But why? In part because Mary Magdalene had to tell someone about what she had seen! She cannot keep the bottle on the best surprise. Some people do not have poker faces. Some folks telegraph joy or fright. There is no way Mary Magdalene is getting far before she explodes with the good news. Out of fear comes a wellspring of recognition: the cave, the tomb, could not hold the body.

For Mark, this is all bonus material. It is the spectacular extra tracks. Unexpectedly there is an uncovered song there, the important lyrics of liberation. You have to listen to several minutes of “dead space” in order to hear a guitar fire back up. Recall “Her Majesty,” the hidden, bonus song on the Beatles’ “Abbey Road”?

In light of the risen Christ, each of our days, our opportunities here are like bonus days. That’s what my church member has said to me as she approaches her 93rd birthday. When I ask her how she is doing, she says that these days are all “gravy.”

I find myself a bit envious. I have some less years on me, but what if I treated these days, these now as they are—gravy days. Bold days are here. The resurrection is real. All these days past the tomb living into the Easter story of resurrection are extra.

I am guessing if we asked Georgina Harwood she may say the same thing about the days she has been given. I read the story of this remarkable woman who took a leap out of a plane…on her 100th birthday. She would go on in the next days to swim with sharks to commemorate a century on earth. She wants to make the very most of all the days she has.

Crazy? Perhaps. Crazier than resurrection? Not a chance.

And there is 19-year-old Lauren Hill you may have heard about. She tenaciously played college basketball until a brain tumor progressed last fall and she had to stop. She has since died. But ever since her diagnosis, she advocated and raised funds for research, and kept up a spirit of determination that transcends her death. She was an outlier (in her rare disease, yes), as a courageous woman who transformed a seemingly horrific situation. Who knew her mortality was not the end of her legacy.

We could make a long list of all the signs of death in our midst.

But here at the site of the empty tomb is our leap beyond lip service. When we take up the mantle from Mary and open our mouth to the truth. There is something bursting below the surface. A little seed of germination. This is Easter…we are the outliers who believe that despite all the impossibility of being raised from death that our God did just that.

Do you know what my daughter can do? No, she cannot eat cucumbers, or crunch carrots, or scissor her incisors into celery. But that smile. The way her nose crinkles when she is particularly happy—that has resurrection joy written all over it. And it keeps coming after each fall on the playground, each age-appropriate meltdown, each sniffly nose, each whiny protestation.

And such joy will come even after her teeth cut through the flesh in their painful way. Surely coming back into human flesh as Jesus did had its growing pains as well. The Scripture says that Jesus was now different. In light of Easter, we too are different. We Christian outliers know of life beyond death, life beyond pain—even when we are justifiably upset at our circumstances. As we name the death of this world, let’s admit that it is about time life showed up.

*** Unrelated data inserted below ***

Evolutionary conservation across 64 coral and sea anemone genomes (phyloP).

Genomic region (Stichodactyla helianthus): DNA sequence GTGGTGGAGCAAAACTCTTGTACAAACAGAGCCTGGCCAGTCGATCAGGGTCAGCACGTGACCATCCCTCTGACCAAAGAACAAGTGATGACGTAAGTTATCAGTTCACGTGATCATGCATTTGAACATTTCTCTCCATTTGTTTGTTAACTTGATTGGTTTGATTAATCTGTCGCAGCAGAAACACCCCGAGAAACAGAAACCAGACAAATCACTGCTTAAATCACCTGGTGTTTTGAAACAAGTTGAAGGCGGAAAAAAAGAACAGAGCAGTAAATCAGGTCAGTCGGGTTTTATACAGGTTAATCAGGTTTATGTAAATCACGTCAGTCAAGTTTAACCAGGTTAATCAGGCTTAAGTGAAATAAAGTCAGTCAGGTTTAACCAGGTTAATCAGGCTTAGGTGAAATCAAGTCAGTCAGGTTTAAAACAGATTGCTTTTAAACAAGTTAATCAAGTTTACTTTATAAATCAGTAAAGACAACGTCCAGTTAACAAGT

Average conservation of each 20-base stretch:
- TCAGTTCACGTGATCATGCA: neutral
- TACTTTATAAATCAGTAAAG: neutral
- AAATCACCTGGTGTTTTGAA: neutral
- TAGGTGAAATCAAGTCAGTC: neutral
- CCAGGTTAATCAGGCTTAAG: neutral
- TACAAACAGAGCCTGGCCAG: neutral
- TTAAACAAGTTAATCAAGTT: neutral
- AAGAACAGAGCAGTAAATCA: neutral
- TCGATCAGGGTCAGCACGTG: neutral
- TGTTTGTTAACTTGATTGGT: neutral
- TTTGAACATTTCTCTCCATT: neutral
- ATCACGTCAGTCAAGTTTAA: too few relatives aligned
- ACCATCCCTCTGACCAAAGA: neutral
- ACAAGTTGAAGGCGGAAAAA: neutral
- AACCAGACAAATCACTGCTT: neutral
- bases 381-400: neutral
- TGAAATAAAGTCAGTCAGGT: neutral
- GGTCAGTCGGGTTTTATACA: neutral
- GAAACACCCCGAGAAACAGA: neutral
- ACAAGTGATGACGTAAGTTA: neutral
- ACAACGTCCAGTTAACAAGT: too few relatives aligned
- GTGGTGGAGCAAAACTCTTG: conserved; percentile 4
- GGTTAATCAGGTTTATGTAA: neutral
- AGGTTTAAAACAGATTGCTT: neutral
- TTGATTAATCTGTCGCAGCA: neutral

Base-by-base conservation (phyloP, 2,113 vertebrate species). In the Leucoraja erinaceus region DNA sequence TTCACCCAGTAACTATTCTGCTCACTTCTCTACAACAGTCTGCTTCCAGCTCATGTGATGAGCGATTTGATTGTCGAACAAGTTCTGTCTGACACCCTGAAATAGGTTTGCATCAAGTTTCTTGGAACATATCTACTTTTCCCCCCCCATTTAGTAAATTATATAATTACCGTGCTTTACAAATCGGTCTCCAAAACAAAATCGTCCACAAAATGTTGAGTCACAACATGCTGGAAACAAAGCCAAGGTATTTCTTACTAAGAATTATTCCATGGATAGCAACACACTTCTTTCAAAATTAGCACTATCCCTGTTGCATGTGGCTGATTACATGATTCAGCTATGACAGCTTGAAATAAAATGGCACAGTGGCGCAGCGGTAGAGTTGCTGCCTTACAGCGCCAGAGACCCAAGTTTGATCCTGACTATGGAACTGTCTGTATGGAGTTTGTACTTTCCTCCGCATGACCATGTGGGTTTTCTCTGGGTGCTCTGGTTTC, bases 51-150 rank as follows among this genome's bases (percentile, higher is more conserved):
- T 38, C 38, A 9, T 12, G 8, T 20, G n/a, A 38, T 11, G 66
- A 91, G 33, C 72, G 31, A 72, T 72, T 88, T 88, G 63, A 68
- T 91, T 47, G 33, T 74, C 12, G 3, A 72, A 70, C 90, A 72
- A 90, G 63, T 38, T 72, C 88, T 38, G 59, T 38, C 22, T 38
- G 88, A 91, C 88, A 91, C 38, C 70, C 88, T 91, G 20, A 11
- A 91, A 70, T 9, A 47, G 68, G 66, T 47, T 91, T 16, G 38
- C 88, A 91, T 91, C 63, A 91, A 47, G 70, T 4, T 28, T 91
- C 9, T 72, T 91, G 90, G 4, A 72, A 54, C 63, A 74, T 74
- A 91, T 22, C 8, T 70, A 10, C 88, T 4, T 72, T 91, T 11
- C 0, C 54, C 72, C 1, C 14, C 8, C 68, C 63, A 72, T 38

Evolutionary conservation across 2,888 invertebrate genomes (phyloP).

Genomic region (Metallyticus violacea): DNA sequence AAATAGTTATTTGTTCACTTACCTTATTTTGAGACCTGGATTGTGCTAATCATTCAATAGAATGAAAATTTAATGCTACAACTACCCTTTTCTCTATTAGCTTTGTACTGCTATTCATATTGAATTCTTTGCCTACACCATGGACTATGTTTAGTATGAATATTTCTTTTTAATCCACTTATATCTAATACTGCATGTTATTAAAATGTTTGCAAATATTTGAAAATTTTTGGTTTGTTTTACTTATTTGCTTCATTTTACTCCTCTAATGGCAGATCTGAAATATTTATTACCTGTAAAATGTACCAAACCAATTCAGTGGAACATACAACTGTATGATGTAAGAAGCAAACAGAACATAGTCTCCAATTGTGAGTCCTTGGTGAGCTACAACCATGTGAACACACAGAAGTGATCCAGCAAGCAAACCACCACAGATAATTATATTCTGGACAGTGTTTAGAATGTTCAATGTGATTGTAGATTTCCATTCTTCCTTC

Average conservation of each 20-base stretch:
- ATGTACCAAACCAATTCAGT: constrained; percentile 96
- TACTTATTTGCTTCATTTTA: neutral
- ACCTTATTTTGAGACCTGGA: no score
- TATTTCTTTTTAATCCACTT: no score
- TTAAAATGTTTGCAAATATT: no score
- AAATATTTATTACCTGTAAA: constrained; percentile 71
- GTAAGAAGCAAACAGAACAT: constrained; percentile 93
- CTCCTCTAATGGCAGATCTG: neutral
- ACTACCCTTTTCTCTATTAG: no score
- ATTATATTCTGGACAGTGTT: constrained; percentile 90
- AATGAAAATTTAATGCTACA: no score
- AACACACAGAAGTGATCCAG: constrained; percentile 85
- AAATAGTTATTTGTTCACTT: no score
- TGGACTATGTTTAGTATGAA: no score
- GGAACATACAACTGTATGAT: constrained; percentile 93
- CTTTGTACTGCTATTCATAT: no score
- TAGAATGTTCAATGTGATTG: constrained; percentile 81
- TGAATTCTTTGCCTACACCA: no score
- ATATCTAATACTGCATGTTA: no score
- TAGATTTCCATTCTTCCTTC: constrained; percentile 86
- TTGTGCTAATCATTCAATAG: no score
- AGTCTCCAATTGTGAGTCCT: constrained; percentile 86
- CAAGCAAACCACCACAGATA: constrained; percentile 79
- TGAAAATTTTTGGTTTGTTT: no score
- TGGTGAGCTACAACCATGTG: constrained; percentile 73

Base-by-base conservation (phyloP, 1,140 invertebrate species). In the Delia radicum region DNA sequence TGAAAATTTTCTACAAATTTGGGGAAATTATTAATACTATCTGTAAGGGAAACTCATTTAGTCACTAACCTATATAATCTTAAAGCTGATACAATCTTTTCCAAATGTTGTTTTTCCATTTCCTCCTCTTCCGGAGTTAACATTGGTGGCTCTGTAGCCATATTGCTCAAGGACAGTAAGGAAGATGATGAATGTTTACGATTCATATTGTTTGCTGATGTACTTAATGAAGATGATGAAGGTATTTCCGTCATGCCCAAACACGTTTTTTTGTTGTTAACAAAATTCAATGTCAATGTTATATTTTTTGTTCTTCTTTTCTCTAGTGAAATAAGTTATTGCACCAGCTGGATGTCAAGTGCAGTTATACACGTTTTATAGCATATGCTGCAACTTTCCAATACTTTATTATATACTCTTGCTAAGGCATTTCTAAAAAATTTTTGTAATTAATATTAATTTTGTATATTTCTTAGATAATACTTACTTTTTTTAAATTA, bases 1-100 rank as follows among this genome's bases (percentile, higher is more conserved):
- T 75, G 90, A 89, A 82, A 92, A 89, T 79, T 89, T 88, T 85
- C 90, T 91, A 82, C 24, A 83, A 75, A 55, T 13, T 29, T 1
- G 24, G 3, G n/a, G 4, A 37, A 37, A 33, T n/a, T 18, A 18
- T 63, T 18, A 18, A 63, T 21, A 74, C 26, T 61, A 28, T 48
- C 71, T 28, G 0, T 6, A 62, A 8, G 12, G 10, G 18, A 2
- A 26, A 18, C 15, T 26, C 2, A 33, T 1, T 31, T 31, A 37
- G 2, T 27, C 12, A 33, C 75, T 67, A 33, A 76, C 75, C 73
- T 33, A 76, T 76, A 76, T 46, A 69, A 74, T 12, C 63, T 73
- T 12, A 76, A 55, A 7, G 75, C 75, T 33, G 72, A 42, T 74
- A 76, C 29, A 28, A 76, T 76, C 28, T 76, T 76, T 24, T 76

Whatever the state of your teeth: we know that each mouth has good news to share. We have been gifted the bonus tracks. Christ honors all life: aging and emergent, graying and green, nearing the earthly end and the just now newborn. Can we manage a smile in thanksgiving for our gravy, grave-defying days? Can we dare to keep the Spirit of Easter going, in motion, emanating from our flexible selves?

You know, a part of me already misses my child’s gummy grin. Even if we feel the lingering tug of death, Christ sustains his emergence from the empty cave. With our outlying smiles, we keep the promise that first burst from the mouth of Mary Magdalene.

Claire Matheny ~ Lenten Justice

The text for this sermon, Mark 2:13-22, can be read here.

Many of us have suffered a punch-the-clock kind of job. This is the kind of job that you see as a stepping stone, and you hope there may be a day when you do not have to live through its drudgery.

Perhaps even now you currently yearn for the other side of your employment and dream of something else. I first knew this longing after some long hours dedicated to the art of sandwich making. I worked at Lenny’s Sub Shop the summer after my senior year in high school in Memphis, Tennessee.

I knew that I wanted to work at Lenny’s because of the crisp white uniforms and the steady smiles. The employees seemed to be having a good time. It always seemed clean and welcoming, friendly and festive. Did I mention there were also cute boys?

Over the months, the job felt less and less romantic. I think it was the endless slathering of mayonnaise. Mayonnaise and mustard clogged the tread on my shoes. It was smiles that needed to accompany sandwiches even at the end of a hard shift with demanding customers. Every day I came home smelling like bread and cheese. This felt like the kind of job that was okay for a season, but from which I imagined my liberator: college.

Who knows if Levi had ever entertained thoughts of something else in the days leading up to Jesus’ approach. Tax collecting could be a lucrative job if you kept some off the top for yourself. But for those who regularly had to pay the tolls, tax collectors were among the unclean who deal with Gentiles and Gentile money.

And yet, tax collectors were necessary to the system of taxing by which roads were paved and the government was run. We believe that in Levi’s case, he was there at the road border, collecting money from those passing from one area to the next.